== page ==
1811 Tasting Notes
Raspberry leaf for medicinal purposes tastes like the green leaf, not the red berry. As such, it’s not particularly tasty steeped on its own. Mint makes a nice complement, but sometimes it’s nice to have an herbal option with a little more punch. So I dumped in about a teaspoon of good ol’ Pappy’s sassafras concentrate. The chemistry is a little funny; makes the combo a little oily looking, but it’s quite tasty. Like spring in the Ozarks.
Haven’t said much about this, but it’s made repeat appearances at the house now—it’s a respectable and decent black morning tea. Flavor strength is right in the middle, maybe pointing a scootch toward the dark/deep side instead of bright/brassy. Takes sloppy steeping OK. Those of you who’ve read more than three of my reviews know that’s a winner for me.
This morning, however, due to cloggy and lumpy spring sinuses, I’m getting banana vibes out of it. An unexpected tea adventure :) It’s me, not the leaves!
Chose this for caffeine delivery rather than subtle flavor nuances. I love it that, though it’s double-strength caffeine, it still has a pretty gentle English Breakfast personality—doesn’t curdle your tongue with bitterness, even after a nice, long steep. Good with milk. Great when you have an 8:30 a.m. meeting and a 4:45 a.m. brain.
Temperate rain in the forecast caused us to pull out our potted mints that we had mulched and tucked on the edge of the carport to snooze out the winter. Removed the mulch to see what fared well…best out of the batch was the catnip. The cats found it immediately, and due to my incompetence with a camera phone, you all missed some of the funniest feline gyrations—they rubbed their muzzles in it, practically turning their heads 360 degrees to wallow in it to full effect; Tazo tried to climb in the pot…all to say, I got to steep me some of that when it matures this spring!
Inspired by their enthusiasm, I’m enjoying a sweet and fresh strong tisane with applemint from last summer’s backyard crop. Come on, warmth and sunshine!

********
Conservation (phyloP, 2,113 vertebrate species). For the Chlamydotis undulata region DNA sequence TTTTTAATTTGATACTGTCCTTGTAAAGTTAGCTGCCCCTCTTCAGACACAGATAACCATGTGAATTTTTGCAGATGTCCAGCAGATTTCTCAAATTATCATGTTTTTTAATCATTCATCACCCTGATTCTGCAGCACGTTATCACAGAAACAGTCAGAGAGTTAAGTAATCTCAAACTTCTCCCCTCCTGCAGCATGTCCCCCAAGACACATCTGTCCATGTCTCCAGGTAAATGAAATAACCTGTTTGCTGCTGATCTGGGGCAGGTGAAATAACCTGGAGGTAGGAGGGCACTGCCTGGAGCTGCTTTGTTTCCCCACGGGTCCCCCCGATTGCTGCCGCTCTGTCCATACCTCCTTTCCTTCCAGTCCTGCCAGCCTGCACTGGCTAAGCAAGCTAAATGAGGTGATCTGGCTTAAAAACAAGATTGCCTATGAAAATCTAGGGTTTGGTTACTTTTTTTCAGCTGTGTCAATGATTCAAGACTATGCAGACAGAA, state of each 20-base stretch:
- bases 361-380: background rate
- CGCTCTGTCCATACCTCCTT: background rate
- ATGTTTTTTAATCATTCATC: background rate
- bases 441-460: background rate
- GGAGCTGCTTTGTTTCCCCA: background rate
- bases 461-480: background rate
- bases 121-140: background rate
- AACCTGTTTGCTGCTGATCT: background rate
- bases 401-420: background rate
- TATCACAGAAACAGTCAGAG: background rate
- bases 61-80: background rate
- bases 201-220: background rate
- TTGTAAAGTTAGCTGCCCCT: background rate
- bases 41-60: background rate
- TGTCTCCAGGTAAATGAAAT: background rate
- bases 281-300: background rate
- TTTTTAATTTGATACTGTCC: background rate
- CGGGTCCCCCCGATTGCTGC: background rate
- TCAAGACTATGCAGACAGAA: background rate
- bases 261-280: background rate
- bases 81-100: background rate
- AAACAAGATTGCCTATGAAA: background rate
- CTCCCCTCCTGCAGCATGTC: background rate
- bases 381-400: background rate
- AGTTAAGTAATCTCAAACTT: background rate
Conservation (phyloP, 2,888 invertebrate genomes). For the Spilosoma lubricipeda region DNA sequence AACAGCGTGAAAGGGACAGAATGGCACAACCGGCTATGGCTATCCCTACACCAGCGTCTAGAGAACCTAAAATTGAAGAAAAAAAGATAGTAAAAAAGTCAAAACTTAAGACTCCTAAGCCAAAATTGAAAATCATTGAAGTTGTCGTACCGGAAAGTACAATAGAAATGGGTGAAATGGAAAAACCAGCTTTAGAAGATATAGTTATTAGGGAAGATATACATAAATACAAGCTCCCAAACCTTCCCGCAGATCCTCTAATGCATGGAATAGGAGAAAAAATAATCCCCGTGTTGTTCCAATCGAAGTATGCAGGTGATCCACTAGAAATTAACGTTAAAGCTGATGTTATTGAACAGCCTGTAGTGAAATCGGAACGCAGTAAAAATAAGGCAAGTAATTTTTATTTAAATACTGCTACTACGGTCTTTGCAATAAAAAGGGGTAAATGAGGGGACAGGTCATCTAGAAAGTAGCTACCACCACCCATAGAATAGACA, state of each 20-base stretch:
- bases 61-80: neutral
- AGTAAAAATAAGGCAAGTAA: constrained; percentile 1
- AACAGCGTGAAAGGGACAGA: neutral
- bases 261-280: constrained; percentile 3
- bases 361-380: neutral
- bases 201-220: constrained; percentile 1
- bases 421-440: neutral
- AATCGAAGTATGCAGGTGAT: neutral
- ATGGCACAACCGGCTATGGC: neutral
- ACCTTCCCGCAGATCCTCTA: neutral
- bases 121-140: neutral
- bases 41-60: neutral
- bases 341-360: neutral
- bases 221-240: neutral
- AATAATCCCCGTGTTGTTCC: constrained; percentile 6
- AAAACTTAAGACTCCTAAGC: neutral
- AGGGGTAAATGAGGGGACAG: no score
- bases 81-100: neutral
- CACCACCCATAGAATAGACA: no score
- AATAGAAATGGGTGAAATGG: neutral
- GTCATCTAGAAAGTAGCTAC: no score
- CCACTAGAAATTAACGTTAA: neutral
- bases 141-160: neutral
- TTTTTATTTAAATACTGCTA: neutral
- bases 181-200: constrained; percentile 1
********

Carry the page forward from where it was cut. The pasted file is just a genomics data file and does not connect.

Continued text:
If you read my string of notes for straight-up tulsi, every last one is related to a rock-bottom, scraping-the-dregs-of-the-barrel physical or emotional trauma. Today is no exception. Daylight savings jet lag catching up with me; an unpleasant four-year-old tornado-related insurance headache catching up with us; it’s time to call in the big guns. I am grateful to have discovered a natural medicinal that won’t chase all the big uglies away, but helps to hold them at bay for a while so I can catch my breath.
Truthfully, I’m not sure what brand this is—it’s from the bulk bin at our indie grocery. (I’m not sure that San Francisco Herb Co. is their preferred supplier now.) But it’s lemony, clovey, warm and light.
Ever find a basket of leaves on your kitchen counter that still look viable but you’re not quite sure what they were, and you’re too lazy to clean out the basket, so you just throw in a small wad of fresh generic Assam on top of it and steep it an indeterminate amount of time while you clean up after the cat, and you discover it’s really tasty?
Don’t say no, you don’t; you have. (Well, maybe not; perhaps you don’t have a cat :)
Happy Friday, all.
Some mornings, you just need unleaded fuel. Expect no subtlety here; stiff, clout-you-over-the-head strong tea with a sharp little uptick at the end of the sip. Milk (almond milk) mellows it a bit, but doesn’t mask the strength. Recommended on icy 13-degree March mornings when you don’t-want-to-leave-your-flannel-sheet-cocoon.